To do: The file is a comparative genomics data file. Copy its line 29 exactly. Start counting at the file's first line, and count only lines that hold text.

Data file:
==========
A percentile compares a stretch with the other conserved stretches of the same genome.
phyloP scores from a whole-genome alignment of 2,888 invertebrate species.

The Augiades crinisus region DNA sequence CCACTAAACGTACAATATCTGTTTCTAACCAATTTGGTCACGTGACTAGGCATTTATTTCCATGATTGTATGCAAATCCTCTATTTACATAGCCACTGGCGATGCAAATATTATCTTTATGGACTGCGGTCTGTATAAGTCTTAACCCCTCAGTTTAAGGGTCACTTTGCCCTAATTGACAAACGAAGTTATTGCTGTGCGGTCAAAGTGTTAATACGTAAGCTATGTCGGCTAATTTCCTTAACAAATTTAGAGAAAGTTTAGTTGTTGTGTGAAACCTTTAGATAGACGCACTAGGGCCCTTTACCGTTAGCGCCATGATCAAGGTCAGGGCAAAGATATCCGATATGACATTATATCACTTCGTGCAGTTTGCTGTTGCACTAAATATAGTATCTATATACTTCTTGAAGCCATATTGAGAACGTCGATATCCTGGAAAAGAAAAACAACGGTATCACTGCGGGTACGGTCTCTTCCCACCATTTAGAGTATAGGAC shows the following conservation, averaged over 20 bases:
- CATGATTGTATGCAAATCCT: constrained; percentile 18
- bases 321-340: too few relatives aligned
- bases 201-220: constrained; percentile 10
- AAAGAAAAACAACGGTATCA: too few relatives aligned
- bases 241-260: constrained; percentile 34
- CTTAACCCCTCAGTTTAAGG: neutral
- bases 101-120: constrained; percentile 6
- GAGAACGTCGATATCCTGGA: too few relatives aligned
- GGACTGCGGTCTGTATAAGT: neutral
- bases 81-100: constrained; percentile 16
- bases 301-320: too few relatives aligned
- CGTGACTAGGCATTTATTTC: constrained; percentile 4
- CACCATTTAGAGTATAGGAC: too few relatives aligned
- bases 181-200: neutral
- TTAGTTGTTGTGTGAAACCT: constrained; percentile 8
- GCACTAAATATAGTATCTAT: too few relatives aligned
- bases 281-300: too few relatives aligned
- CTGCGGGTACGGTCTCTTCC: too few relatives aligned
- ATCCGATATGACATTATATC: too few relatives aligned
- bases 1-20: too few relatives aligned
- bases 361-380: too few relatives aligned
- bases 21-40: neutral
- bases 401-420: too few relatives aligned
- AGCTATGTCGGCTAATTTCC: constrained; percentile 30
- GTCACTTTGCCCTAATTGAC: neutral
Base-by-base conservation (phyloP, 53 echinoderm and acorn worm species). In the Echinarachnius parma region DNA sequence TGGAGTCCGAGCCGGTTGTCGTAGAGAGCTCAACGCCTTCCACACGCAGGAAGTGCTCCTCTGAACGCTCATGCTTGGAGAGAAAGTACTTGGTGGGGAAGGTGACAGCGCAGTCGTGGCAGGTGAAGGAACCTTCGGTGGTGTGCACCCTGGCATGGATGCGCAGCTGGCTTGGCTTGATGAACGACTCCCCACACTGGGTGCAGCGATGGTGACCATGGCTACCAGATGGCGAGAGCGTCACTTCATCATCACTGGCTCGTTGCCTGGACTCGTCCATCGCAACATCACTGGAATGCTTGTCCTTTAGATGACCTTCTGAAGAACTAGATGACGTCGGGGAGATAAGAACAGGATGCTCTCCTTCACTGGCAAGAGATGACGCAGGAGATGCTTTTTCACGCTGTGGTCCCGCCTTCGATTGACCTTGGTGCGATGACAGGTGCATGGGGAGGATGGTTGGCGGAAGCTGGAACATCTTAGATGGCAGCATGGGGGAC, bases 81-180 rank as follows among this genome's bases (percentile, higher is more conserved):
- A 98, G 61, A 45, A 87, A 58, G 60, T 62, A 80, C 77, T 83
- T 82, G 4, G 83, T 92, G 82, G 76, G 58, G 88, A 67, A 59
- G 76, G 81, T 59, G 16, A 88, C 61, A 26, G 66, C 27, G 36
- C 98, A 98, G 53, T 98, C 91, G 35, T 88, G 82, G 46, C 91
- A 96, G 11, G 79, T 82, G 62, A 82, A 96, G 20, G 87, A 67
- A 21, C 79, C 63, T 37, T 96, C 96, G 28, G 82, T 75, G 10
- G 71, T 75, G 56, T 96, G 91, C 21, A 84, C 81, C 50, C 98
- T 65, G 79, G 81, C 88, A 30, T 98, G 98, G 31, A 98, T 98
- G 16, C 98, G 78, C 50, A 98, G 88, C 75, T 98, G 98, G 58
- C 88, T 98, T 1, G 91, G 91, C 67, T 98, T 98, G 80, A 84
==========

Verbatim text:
Base-by-base conservation (phyloP, 53 echinoderm and acorn worm species). In the Echinarachnius parma region DNA sequence TGGAGTCCGAGCCGGTTGTCGTAGAGAGCTCAACGCCTTCCACACGCAGGAAGTGCTCCTCTGAACGCTCATGCTTGGAGAGAAAGTACTTGGTGGGGAAGGTGACAGCGCAGTCGTGGCAGGTGAAGGAACCTTCGGTGGTGTGCACCCTGGCATGGATGCGCAGCTGGCTTGGCTTGATGAACGACTCCCCACACTGGGTGCAGCGATGGTGACCATGGCTACCAGATGGCGAGAGCGTCACTTCATCATCACTGGCTCGTTGCCTGGACTCGTCCATCGCAACATCACTGGAATGCTTGTCCTTTAGATGACCTTCTGAAGAACTAGATGACGTCGGGGAGATAAGAACAGGATGCTCTCCTTCACTGGCAAGAGATGACGCAGGAGATGCTTTTTCACGCTGTGGTCCCGCCTTCGATTGACCTTGGTGCGATGACAGGTGCATGGGGAGGATGGTTGGCGGAAGCTGGAACATCTTAGATGGCAGCATGGGGGAC, bases 81-180 rank as follows among this genome's bases (percentile, higher is more conserved):